Irish Songs Lyrics With Guitar Chords By Martin Dardis

Sheet Music For Traditional Tunes On The Tin Whistle

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Sheet Music For Traditional Irish Tunes On The Tin Whistle

Traditional Tin Whistle Sheet Music

The below are a few of the most popular ''Tunes'' that are played at sessions.  The vast majority are worked out for a whistle in the key of D. I will be adding more to this section over time. If you'd like a traditional tune to be placed here then let me know. Contact details are in the ''about me'' section. See the link at the bottom of the page.

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The Boys Of Blue Hill

My Darling's Asleep

Off To California

A Fig For A Kiss

The Swallowtail

The Blarney Pilgrims

The Foxhunter's Reel

Haste To The Wedding

The Merry Blacksmith

The Wise Maid

The Cliffs Of Moher

The Morning Dew

The Road To Lisdoonvarna

The Blackthorn Stick

Merrily Kissed The Quaker

Ryan's Polka

The Gravel Walks

Toss The Feathers

The Mountain Road

Inisheer

Tripping Up The Stairs

St. Anne's Reel

The Sunday Game Theme Tune

Braveheart Tin Whistle Tune

The Bucks Of Oranmore

The Mason's Apron

Bird In The Bush

The Cup Of Tea

The Concertina Reel

The Kid On The Mountain

The Star Of Munster

The Silver Spear

The Maid Behind The Bar

Planxty Irwin

The Siege Of Ennis

The Lonesome Boatman

Far Over The Misty Mountains Cold

The Connaught Rambles

Father Kelly's Reel

Farewell To Ireland

Banish Misfortune

Si Bheag Si Mhor

Morrison's Jig

The South Wind

Pigeon On The Gate

Van Der Volk Theme Tune

Sixpenny Money

Sporting Paddy Reel

Miss McLeod's Tune

Sir Eglamore

The Rambling Pitchfork

Fanny Power's Jig

The Man Of The House

The Ten Penny Bit

Saddle The Pony

The High Reel

Rolling In The Ryegrass

The Rakes Of Kildare

The Stack Of Barley

The Immigrant

Mo Ghile Mear Tin Whistle

The Countess Cathleen

O' Sullivan's March

Britches Full Of Stitches

The Abbey Reel

Sliabh Russell

The Old Copperplate Reel

The Trip To Durrow

Tommy People's Reel

Rattlin Island

Edelweiss Tin Whistle And Mandolin Tab

Tobin's Favorite Tin Whistle

The Humours Of Trim

Flower Of Edinburgh

Rights Of Man

The Butterfly

Colonel Bogey March

Harry Potter Theme Tune

Tin Whistle Scale Notes

To play tunes by ear or to read the sheet music ? That's a question I have read on many's an internet forum. Players seem to be split in their opinion. There are those who feel you should never use sheet music for playing any kind of music, never mind traditional Irish tune. Those are the one's who have a natural gift of being able to play by ear and don't seem to grasp that playing notes doesn't come ease to the majority of musicians. So those who say you should only play by ear would exclude anybody who hasn't got that gift ? In that case their would be millions of people around the world who would never get the chance to enjoy playing a musicial instrument. My view is that if sheet music helps then one should use it, that person over time will delevope an ear and will gain an understanding of keys and if a piece of sheet music is put in front of them they'll be able to play it where as if the same sheet was put in front of the person who only plays by ear, , well they may as well be looking at a hedge.

I get sent many emails from people who have stated that they recently took up playing the tin whistle, some are aged over 80 years old and said that without the music notes on this site they would not have continued playing the whistle. This is very gratifying to hear and Im delighted to be able to help out.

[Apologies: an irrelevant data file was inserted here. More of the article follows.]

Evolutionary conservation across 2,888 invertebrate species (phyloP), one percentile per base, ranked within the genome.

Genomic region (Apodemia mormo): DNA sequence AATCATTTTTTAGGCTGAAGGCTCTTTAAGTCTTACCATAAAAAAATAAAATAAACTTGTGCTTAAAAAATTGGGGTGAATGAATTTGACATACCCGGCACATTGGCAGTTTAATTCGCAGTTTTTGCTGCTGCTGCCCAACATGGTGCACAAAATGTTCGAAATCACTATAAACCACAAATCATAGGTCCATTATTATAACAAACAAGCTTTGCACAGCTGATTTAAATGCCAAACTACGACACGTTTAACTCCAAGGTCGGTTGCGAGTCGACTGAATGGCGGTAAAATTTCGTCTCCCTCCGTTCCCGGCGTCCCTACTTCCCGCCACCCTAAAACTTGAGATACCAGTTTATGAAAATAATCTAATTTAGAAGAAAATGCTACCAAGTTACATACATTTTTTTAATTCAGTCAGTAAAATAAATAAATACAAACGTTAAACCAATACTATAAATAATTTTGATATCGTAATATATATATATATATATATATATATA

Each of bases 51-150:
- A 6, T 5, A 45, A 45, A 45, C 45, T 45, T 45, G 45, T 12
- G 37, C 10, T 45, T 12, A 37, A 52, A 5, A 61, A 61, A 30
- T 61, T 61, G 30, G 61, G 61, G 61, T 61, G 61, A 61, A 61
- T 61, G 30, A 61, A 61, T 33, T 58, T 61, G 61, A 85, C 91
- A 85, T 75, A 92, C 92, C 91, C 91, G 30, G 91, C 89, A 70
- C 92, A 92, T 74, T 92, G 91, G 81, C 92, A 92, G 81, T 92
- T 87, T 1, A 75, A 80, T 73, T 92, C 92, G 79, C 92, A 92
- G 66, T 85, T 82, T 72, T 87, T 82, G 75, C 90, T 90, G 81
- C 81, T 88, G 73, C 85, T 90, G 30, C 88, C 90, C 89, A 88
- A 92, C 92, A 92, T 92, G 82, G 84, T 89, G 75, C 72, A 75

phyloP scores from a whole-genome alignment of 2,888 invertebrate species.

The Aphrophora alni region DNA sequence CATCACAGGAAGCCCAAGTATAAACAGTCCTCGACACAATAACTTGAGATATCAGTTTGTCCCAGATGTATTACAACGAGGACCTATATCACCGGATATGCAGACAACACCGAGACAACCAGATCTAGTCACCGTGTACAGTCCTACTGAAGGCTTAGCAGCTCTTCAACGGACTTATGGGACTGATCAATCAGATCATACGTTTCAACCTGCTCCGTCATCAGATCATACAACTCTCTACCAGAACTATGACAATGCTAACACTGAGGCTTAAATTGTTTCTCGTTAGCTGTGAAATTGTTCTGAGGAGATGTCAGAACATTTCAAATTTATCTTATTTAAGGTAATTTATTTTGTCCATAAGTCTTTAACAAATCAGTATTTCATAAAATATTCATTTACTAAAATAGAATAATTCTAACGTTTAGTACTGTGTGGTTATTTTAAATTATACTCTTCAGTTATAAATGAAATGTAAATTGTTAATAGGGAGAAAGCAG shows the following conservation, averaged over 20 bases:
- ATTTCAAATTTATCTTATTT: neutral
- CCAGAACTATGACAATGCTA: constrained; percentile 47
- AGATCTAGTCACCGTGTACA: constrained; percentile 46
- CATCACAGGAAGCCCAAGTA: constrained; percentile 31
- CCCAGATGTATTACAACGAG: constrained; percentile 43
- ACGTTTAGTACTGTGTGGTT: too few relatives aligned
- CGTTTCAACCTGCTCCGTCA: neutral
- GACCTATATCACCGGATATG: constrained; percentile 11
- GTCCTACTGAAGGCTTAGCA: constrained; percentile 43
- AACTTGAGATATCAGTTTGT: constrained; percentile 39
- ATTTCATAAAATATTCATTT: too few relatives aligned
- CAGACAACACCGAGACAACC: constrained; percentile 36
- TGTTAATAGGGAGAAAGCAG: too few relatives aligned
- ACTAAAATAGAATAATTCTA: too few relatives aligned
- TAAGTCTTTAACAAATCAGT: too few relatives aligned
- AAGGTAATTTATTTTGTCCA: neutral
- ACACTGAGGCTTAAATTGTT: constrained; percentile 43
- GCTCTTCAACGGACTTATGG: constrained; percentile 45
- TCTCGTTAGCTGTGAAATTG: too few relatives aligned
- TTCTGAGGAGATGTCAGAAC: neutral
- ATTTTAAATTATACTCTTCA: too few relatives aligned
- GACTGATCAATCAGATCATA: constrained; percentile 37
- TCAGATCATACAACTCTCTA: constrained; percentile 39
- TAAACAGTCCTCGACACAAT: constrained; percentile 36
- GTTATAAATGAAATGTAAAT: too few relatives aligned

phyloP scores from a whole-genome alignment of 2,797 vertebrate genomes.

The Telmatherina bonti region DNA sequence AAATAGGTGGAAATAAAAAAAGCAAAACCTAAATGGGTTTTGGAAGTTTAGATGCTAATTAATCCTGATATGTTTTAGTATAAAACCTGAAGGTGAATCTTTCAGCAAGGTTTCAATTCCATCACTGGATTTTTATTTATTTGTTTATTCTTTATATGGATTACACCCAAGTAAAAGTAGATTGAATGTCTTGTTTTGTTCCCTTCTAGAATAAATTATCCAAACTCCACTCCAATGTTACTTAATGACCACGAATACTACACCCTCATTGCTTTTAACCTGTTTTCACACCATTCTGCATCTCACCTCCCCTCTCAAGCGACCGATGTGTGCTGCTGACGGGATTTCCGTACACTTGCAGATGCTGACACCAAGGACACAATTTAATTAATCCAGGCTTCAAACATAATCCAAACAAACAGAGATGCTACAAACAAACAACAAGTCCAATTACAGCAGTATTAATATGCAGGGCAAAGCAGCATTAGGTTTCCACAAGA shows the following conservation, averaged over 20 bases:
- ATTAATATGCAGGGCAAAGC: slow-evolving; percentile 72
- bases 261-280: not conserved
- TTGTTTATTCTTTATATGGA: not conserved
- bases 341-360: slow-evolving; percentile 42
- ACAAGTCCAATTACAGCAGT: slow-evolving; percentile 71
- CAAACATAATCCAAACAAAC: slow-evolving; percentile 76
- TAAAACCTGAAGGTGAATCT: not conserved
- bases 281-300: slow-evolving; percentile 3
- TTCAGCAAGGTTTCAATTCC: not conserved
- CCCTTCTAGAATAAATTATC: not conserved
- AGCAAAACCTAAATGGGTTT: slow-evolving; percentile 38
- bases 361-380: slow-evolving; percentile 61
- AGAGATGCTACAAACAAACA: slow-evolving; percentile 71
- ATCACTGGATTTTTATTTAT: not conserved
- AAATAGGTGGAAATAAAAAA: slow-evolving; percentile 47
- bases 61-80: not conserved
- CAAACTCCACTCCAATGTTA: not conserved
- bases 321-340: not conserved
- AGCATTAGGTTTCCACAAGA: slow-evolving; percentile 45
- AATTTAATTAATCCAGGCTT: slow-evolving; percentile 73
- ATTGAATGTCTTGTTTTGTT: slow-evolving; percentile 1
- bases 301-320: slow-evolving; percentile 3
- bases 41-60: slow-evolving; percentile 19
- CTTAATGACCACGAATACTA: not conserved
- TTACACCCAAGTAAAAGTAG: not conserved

As a way of helping those who struggle to read tin whistle sheet music I have decided to place the ''Letter Notes'' beside each note in the sheets from now on. There are still some old one's that have been on the site for years that can't be changed now. If you want a traditional tune worked out then let me know and I'll see what I can do.


So what about the pop music section on the site ? I was very hesitant about setting up this section. I really hadn't a clue if it would be popular or if I was wasting my time. So I took a chance and put a good mixture of old and new songs. It has really taken off and is now as popular as the folk songs. I had been playing some of these songs for years and if I was willing to play popular music on a tin whistle then there had to be many more like me. You see the whistle has always been associated with traditional music and if you said to someone that you played a whistle they automatically assumed you were into trad. They would never think you played anything other that traditional or folk songs. One other reason for setting up the pop section was to make the instrument more mainstream.


Learning Traditional Tunes - The advice I gave in the folk songs section about getting these tunes into your head is pretty much the same for trad. tunes. I think learning how to play songs on the whistle is much easier as the melody of the songs will already be in your head from years of listen to ''Dirty Old Town'' for example. My advice on these tunes is to learn one line at a time, it doesn't matter if it takes you all day to get the first line off by heart. The next day get the second line off even if it takes 100 tries. Then put the first and second together and so on. By the end of the week you'll be able to play the tune off by heart. Some people write to me asking if I have any easier versions of a tune as they are finding it too hard to play. When I ask how much long they watch television for compared to learning your tin whistle then the reason they find the tune hard to play becomes apparent. Too much television and not enough practise.

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